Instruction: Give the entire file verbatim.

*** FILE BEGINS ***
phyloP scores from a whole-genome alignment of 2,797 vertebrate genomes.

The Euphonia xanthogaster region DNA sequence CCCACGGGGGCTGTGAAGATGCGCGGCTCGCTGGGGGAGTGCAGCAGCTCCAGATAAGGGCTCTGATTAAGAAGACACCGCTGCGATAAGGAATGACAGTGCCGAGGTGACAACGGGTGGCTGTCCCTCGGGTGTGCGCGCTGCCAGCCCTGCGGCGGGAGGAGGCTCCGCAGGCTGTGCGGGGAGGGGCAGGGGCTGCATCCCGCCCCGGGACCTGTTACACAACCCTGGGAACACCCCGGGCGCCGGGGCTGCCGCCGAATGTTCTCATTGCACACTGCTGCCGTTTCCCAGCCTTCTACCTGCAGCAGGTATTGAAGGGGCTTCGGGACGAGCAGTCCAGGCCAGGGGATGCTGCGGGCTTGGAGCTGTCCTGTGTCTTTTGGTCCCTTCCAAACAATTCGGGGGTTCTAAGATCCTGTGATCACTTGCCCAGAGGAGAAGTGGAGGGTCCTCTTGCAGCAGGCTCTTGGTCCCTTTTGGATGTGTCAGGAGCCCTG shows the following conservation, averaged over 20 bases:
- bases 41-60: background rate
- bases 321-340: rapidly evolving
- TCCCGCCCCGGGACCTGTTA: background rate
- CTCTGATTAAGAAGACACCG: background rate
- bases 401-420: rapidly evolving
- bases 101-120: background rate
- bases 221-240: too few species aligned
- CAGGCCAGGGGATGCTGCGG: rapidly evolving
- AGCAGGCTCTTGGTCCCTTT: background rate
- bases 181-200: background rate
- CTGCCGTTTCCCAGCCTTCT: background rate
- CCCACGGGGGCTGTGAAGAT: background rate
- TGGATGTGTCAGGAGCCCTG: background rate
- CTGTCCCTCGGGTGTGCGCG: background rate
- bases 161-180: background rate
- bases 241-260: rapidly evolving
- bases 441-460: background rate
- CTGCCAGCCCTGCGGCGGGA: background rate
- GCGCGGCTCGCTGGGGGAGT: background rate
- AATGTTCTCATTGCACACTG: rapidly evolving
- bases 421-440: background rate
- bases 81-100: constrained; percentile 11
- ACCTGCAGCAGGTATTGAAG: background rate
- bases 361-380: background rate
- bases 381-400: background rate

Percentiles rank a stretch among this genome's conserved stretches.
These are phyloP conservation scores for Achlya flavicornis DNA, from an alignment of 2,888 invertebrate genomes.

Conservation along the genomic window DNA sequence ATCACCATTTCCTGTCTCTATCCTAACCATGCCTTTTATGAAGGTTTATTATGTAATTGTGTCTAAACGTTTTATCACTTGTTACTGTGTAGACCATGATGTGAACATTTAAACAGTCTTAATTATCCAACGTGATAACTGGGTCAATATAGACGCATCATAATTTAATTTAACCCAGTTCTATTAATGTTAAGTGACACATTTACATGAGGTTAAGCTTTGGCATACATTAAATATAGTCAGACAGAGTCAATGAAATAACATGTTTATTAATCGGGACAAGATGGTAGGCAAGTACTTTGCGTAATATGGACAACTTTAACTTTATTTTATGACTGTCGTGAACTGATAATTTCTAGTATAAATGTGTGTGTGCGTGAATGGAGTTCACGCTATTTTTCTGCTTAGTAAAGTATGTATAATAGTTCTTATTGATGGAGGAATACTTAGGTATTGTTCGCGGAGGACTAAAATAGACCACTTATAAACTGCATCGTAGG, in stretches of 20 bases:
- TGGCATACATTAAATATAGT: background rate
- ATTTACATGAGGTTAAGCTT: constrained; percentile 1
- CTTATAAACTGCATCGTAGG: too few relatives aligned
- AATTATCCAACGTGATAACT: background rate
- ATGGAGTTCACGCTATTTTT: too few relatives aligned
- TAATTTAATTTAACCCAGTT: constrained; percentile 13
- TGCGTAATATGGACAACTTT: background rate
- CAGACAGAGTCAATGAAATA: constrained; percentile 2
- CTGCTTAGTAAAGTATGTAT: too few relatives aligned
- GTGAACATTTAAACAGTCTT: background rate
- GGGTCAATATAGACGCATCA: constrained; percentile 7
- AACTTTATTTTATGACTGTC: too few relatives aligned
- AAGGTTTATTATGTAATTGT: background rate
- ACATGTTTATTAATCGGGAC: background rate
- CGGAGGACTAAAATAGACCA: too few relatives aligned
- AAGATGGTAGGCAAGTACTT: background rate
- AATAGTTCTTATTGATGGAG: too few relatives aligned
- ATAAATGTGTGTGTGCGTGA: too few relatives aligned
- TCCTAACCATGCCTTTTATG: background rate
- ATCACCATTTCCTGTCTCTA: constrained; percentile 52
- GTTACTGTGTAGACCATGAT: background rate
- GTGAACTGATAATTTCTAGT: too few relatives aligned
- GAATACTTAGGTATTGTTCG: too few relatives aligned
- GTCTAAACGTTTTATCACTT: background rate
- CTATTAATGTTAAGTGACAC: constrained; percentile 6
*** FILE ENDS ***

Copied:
phyloP scores from a whole-genome alignment of 2,797 vertebrate genomes.

The Euphonia xanthogaster region DNA sequence CCCACGGGGGCTGTGAAGATGCGCGGCTCGCTGGGGGAGTGCAGCAGCTCCAGATAAGGGCTCTGATTAAGAAGACACCGCTGCGATAAGGAATGACAGTGCCGAGGTGACAACGGGTGGCTGTCCCTCGGGTGTGCGCGCTGCCAGCCCTGCGGCGGGAGGAGGCTCCGCAGGCTGTGCGGGGAGGGGCAGGGGCTGCATCCCGCCCCGGGACCTGTTACACAACCCTGGGAACACCCCGGGCGCCGGGGCTGCCGCCGAATGTTCTCATTGCACACTGCTGCCGTTTCCCAGCCTTCTACCTGCAGCAGGTATTGAAGGGGCTTCGGGACGAGCAGTCCAGGCCAGGGGATGCTGCGGGCTTGGAGCTGTCCTGTGTCTTTTGGTCCCTTCCAAACAATTCGGGGGTTCTAAGATCCTGTGATCACTTGCCCAGAGGAGAAGTGGAGGGTCCTCTTGCAGCAGGCTCTTGGTCCCTTTTGGATGTGTCAGGAGCCCTG shows the following conservation, averaged over 20 bases:
- bases 41-60: background rate
- bases 321-340: rapidly evolving
- TCCCGCCCCGGGACCTGTTA: background rate
- CTCTGATTAAGAAGACACCG: background rate
- bases 401-420: rapidly evolving
- bases 101-120: background rate
- bases 221-240: too few species aligned
- CAGGCCAGGGGATGCTGCGG: rapidly evolving
- AGCAGGCTCTTGGTCCCTTT: background rate
- bases 181-200: background rate
- CTGCCGTTTCCCAGCCTTCT: background rate
- CCCACGGGGGCTGTGAAGAT: background rate
- TGGATGTGTCAGGAGCCCTG: background rate
- CTGTCCCTCGGGTGTGCGCG: background rate
- bases 161-180: background rate
- bases 241-260: rapidly evolving
- bases 441-460: background rate
- CTGCCAGCCCTGCGGCGGGA: background rate
- GCGCGGCTCGCTGGGGGAGT: background rate
- AATGTTCTCATTGCACACTG: rapidly evolving
- bases 421-440: background rate
- bases 81-100: constrained; percentile 11
- ACCTGCAGCAGGTATTGAAG: background rate
- bases 361-380: background rate
- bases 381-400: background rate

Percentiles rank a stretch among this genome's conserved stretches.
These are phyloP conservation scores for Achlya flavicornis DNA, from an alignment of 2,888 invertebrate genomes.

Conservation along the genomic window DNA sequence ATCACCATTTCCTGTCTCTATCCTAACCATGCCTTTTATGAAGGTTTATTATGTAATTGTGTCTAAACGTTTTATCACTTGTTACTGTGTAGACCATGATGTGAACATTTAAACAGTCTTAATTATCCAACGTGATAACTGGGTCAATATAGACGCATCATAATTTAATTTAACCCAGTTCTATTAATGTTAAGTGACACATTTACATGAGGTTAAGCTTTGGCATACATTAAATATAGTCAGACAGAGTCAATGAAATAACATGTTTATTAATCGGGACAAGATGGTAGGCAAGTACTTTGCGTAATATGGACAACTTTAACTTTATTTTATGACTGTCGTGAACTGATAATTTCTAGTATAAATGTGTGTGTGCGTGAATGGAGTTCACGCTATTTTTCTGCTTAGTAAAGTATGTATAATAGTTCTTATTGATGGAGGAATACTTAGGTATTGTTCGCGGAGGACTAAAATAGACCACTTATAAACTGCATCGTAGG, in stretches of 20 bases:
- TGGCATACATTAAATATAGT: background rate
- ATTTACATGAGGTTAAGCTT: constrained; percentile 1
- CTTATAAACTGCATCGTAGG: too few relatives aligned
- AATTATCCAACGTGATAACT: background rate
- ATGGAGTTCACGCTATTTTT: too few relatives aligned
- TAATTTAATTTAACCCAGTT: constrained; percentile 13
- TGCGTAATATGGACAACTTT: background rate
- CAGACAGAGTCAATGAAATA: constrained; percentile 2
- CTGCTTAGTAAAGTATGTAT: too few relatives aligned
- GTGAACATTTAAACAGTCTT: background rate
- GGGTCAATATAGACGCATCA: constrained; percentile 7
- AACTTTATTTTATGACTGTC: too few relatives aligned
- AAGGTTTATTATGTAATTGT: background rate
- ACATGTTTATTAATCGGGAC: background rate
- CGGAGGACTAAAATAGACCA: too few relatives aligned
- AAGATGGTAGGCAAGTACTT: background rate
- AATAGTTCTTATTGATGGAG: too few relatives aligned
- ATAAATGTGTGTGTGCGTGA: too few relatives aligned
- TCCTAACCATGCCTTTTATG: background rate
- ATCACCATTTCCTGTCTCTA: constrained; percentile 52
- GTTACTGTGTAGACCATGAT: background rate
- GTGAACTGATAATTTCTAGT: too few relatives aligned
- GAATACTTAGGTATTGTTCG: too few relatives aligned
- GTCTAAACGTTTTATCACTT: background rate
- CTATTAATGTTAAGTGACAC: constrained; percentile 6